Proposed Paid Sick Leave Bill Would Have Minimal Impact on Employers, New Study Says
Measure Awaiting Action By State Senate
By JANICE PODSADA
April 01, 2011
Connecticut's proposed bill on paid sick leave would have a minimal impact on business as a share of company sales, costing the average employer that doesn't now offer the benefit less than two-tenths of a percentage point of total sales, according to a new report by the Economic Policy Institute, a labor-backed, left-leaning group.
"This is the first time someone has looked at paid sick leave in terms of the percentage of actual sales," said Douglas Hall, who co-authored the institute's study with Elise Gould.
The bill, which has cleared the labor committee and is awaiting further action by the Senate, would require businesses with 50 or more employees to provide paid sick leave. Workers would accrue paid sick leave after three months on the job at the rate of one hour of paid sick leave for every 40 hours worked.
Using census data from 14 industry sectors, including construction, manufacturing, retail trade and food services, the study found that, on average, 21 percent of total sales is used for payroll.
The group determined the cost of implementing the benefit at less than two-tenths of a percentage point of a firm's total sales, based on a worker taking about 2 1/2 sick days per year.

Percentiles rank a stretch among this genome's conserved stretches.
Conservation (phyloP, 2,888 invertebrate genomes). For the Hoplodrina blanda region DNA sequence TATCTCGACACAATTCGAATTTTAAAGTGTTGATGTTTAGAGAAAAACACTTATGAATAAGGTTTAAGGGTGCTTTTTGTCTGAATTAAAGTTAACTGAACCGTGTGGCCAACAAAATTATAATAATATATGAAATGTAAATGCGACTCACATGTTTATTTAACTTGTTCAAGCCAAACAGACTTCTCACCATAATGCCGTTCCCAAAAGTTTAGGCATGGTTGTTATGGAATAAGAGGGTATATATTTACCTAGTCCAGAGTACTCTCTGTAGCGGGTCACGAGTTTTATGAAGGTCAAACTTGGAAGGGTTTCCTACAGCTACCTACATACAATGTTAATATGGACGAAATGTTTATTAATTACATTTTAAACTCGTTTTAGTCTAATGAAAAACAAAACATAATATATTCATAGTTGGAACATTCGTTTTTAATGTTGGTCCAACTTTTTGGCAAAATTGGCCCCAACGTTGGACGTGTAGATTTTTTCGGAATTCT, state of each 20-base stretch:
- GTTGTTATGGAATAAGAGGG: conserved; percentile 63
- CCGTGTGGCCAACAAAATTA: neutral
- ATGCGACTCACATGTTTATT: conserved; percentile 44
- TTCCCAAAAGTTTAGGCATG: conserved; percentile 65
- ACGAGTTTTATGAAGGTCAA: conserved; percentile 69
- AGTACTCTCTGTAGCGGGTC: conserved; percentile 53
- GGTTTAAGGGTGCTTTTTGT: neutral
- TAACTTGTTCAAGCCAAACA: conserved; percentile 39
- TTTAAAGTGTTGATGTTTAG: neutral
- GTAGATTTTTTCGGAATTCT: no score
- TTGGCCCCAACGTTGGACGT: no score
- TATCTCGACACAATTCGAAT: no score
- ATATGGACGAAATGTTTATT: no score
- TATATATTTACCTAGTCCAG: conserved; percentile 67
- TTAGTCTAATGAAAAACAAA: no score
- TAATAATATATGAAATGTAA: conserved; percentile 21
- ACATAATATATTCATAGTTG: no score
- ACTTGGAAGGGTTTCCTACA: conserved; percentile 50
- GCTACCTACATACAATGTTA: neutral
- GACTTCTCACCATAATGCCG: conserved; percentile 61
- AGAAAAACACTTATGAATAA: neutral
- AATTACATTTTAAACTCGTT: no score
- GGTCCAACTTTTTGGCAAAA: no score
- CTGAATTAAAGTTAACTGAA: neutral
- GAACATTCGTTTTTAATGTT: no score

"We recognize that there is variation by sector," Hall said Friday. "But my sense is the economic doomsday reaction we are getting from some sectors is overstated or completely ungrounded."
But the Connecticut Business and Industry Association, which is leading the effort against the bill, said the study is flawed.
"You can have a study say anything you want it to say," said Kia Murrell, associate counsel at CBIA.
The study did not survey actual companies, Murrell said. When New York City considered a similar bill, local chambers of commerce commissioned a study.
"They went to the actual businesses," Murrell said, "and found that implementing paid sick leave would result in a $789 million hit to the local economy. That pretty much stopped the debate."
About 553,000 workers, or 39 percent of Connecticut's private-sector workers, lack paid sick time. The bill's passage would benefit about 257,000 of those workers.
The bill passed in the full state Senate in 2008 and in the House in 2009, but did not come to floor votes last year, when then-Gov. M. Jodi Rell said she would veto it. Gov. Dannel P. Malloy has said he supports the bill. Connecticut would be first state in the nation to have this legislation.
Reprinted with permission of the Hartford Courant.
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